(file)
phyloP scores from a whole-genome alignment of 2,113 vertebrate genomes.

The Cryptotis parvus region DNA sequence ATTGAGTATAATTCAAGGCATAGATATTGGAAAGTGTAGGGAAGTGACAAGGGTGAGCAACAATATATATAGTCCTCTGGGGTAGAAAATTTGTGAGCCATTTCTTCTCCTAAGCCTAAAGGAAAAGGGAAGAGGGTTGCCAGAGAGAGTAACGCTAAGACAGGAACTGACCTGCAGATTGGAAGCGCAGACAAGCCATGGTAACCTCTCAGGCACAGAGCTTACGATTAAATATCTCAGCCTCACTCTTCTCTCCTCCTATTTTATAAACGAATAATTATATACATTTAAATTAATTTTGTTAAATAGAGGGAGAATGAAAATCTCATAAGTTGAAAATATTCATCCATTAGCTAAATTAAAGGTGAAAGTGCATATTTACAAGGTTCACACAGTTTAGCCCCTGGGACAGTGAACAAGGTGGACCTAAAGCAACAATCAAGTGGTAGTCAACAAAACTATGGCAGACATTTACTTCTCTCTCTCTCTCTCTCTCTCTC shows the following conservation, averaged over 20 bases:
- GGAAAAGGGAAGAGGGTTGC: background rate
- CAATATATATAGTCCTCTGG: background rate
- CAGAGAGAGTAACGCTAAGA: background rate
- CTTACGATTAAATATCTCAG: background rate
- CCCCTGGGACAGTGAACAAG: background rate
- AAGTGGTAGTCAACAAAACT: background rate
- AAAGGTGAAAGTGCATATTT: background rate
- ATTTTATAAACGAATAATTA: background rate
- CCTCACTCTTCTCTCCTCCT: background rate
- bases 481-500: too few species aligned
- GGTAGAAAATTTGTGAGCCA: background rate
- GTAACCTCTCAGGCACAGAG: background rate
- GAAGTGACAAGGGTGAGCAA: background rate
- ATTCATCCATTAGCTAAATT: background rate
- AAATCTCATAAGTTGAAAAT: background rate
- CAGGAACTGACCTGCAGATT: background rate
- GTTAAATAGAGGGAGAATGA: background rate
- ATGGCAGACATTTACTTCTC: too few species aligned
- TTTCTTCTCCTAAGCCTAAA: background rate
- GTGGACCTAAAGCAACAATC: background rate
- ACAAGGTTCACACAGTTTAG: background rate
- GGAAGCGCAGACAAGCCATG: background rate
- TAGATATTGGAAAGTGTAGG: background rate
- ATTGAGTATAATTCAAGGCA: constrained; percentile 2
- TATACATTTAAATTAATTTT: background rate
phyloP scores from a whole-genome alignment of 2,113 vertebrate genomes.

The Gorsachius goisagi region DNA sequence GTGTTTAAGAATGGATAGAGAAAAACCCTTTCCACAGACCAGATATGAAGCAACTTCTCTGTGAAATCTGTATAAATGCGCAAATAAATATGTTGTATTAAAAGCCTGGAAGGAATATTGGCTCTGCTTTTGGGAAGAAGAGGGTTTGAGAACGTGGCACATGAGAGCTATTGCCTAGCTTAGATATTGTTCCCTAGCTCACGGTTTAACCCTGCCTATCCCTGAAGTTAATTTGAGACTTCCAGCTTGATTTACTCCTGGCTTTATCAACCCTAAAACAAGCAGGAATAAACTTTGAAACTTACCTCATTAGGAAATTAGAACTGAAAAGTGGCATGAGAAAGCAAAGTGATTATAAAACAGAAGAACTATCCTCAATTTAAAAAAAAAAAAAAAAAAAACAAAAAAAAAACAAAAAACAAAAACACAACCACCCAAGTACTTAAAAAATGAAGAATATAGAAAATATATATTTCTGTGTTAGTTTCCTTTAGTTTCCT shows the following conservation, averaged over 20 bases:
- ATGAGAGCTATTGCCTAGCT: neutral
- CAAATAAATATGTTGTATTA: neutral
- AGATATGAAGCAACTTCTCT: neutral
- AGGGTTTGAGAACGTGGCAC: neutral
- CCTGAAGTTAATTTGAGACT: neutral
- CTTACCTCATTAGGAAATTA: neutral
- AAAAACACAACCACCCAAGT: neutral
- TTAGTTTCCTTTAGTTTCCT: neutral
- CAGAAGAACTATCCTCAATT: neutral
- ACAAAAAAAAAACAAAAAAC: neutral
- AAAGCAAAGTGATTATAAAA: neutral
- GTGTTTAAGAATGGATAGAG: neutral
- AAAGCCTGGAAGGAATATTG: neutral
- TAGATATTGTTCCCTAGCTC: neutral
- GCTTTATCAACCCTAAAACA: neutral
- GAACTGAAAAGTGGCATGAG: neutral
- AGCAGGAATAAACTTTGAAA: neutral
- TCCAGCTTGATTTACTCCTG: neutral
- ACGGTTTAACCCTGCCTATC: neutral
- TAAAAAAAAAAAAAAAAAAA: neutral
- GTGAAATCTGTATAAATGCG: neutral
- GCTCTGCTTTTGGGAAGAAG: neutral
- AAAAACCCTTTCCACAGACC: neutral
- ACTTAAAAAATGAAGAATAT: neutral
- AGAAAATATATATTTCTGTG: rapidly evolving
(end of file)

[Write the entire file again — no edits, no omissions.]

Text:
phyloP scores from a whole-genome alignment of 2,113 vertebrate genomes.

The Cryptotis parvus region DNA sequence ATTGAGTATAATTCAAGGCATAGATATTGGAAAGTGTAGGGAAGTGACAAGGGTGAGCAACAATATATATAGTCCTCTGGGGTAGAAAATTTGTGAGCCATTTCTTCTCCTAAGCCTAAAGGAAAAGGGAAGAGGGTTGCCAGAGAGAGTAACGCTAAGACAGGAACTGACCTGCAGATTGGAAGCGCAGACAAGCCATGGTAACCTCTCAGGCACAGAGCTTACGATTAAATATCTCAGCCTCACTCTTCTCTCCTCCTATTTTATAAACGAATAATTATATACATTTAAATTAATTTTGTTAAATAGAGGGAGAATGAAAATCTCATAAGTTGAAAATATTCATCCATTAGCTAAATTAAAGGTGAAAGTGCATATTTACAAGGTTCACACAGTTTAGCCCCTGGGACAGTGAACAAGGTGGACCTAAAGCAACAATCAAGTGGTAGTCAACAAAACTATGGCAGACATTTACTTCTCTCTCTCTCTCTCTCTCTCTC shows the following conservation, averaged over 20 bases:
- GGAAAAGGGAAGAGGGTTGC: background rate
- CAATATATATAGTCCTCTGG: background rate
- CAGAGAGAGTAACGCTAAGA: background rate
- CTTACGATTAAATATCTCAG: background rate
- CCCCTGGGACAGTGAACAAG: background rate
- AAGTGGTAGTCAACAAAACT: background rate
- AAAGGTGAAAGTGCATATTT: background rate
- ATTTTATAAACGAATAATTA: background rate
- CCTCACTCTTCTCTCCTCCT: background rate
- bases 481-500: too few species aligned
- GGTAGAAAATTTGTGAGCCA: background rate
- GTAACCTCTCAGGCACAGAG: background rate
- GAAGTGACAAGGGTGAGCAA: background rate
- ATTCATCCATTAGCTAAATT: background rate
- AAATCTCATAAGTTGAAAAT: background rate
- CAGGAACTGACCTGCAGATT: background rate
- GTTAAATAGAGGGAGAATGA: background rate
- ATGGCAGACATTTACTTCTC: too few species aligned
- TTTCTTCTCCTAAGCCTAAA: background rate
- GTGGACCTAAAGCAACAATC: background rate
- ACAAGGTTCACACAGTTTAG: background rate
- GGAAGCGCAGACAAGCCATG: background rate
- TAGATATTGGAAAGTGTAGG: background rate
- ATTGAGTATAATTCAAGGCA: constrained; percentile 2
- TATACATTTAAATTAATTTT: background rate
phyloP scores from a whole-genome alignment of 2,113 vertebrate genomes.

The Gorsachius goisagi region DNA sequence GTGTTTAAGAATGGATAGAGAAAAACCCTTTCCACAGACCAGATATGAAGCAACTTCTCTGTGAAATCTGTATAAATGCGCAAATAAATATGTTGTATTAAAAGCCTGGAAGGAATATTGGCTCTGCTTTTGGGAAGAAGAGGGTTTGAGAACGTGGCACATGAGAGCTATTGCCTAGCTTAGATATTGTTCCCTAGCTCACGGTTTAACCCTGCCTATCCCTGAAGTTAATTTGAGACTTCCAGCTTGATTTACTCCTGGCTTTATCAACCCTAAAACAAGCAGGAATAAACTTTGAAACTTACCTCATTAGGAAATTAGAACTGAAAAGTGGCATGAGAAAGCAAAGTGATTATAAAACAGAAGAACTATCCTCAATTTAAAAAAAAAAAAAAAAAAAACAAAAAAAAAACAAAAAACAAAAACACAACCACCCAAGTACTTAAAAAATGAAGAATATAGAAAATATATATTTCTGTGTTAGTTTCCTTTAGTTTCCT shows the following conservation, averaged over 20 bases:
- ATGAGAGCTATTGCCTAGCT: neutral
- CAAATAAATATGTTGTATTA: neutral
- AGATATGAAGCAACTTCTCT: neutral
- AGGGTTTGAGAACGTGGCAC: neutral
- CCTGAAGTTAATTTGAGACT: neutral
- CTTACCTCATTAGGAAATTA: neutral
- AAAAACACAACCACCCAAGT: neutral
- TTAGTTTCCTTTAGTTTCCT: neutral
- CAGAAGAACTATCCTCAATT: neutral
- ACAAAAAAAAAACAAAAAAC: neutral
- AAAGCAAAGTGATTATAAAA: neutral
- GTGTTTAAGAATGGATAGAG: neutral
- AAAGCCTGGAAGGAATATTG: neutral
- TAGATATTGTTCCCTAGCTC: neutral
- GCTTTATCAACCCTAAAACA: neutral
- GAACTGAAAAGTGGCATGAG: neutral
- AGCAGGAATAAACTTTGAAA: neutral
- TCCAGCTTGATTTACTCCTG: neutral
- ACGGTTTAACCCTGCCTATC: neutral
- TAAAAAAAAAAAAAAAAAAA: neutral
- GTGAAATCTGTATAAATGCG: neutral
- GCTCTGCTTTTGGGAAGAAG: neutral
- AAAAACCCTTTCCACAGACC: neutral
- ACTTAAAAAATGAAGAATAT: neutral
- AGAAAATATATATTTCTGTG: rapidly evolving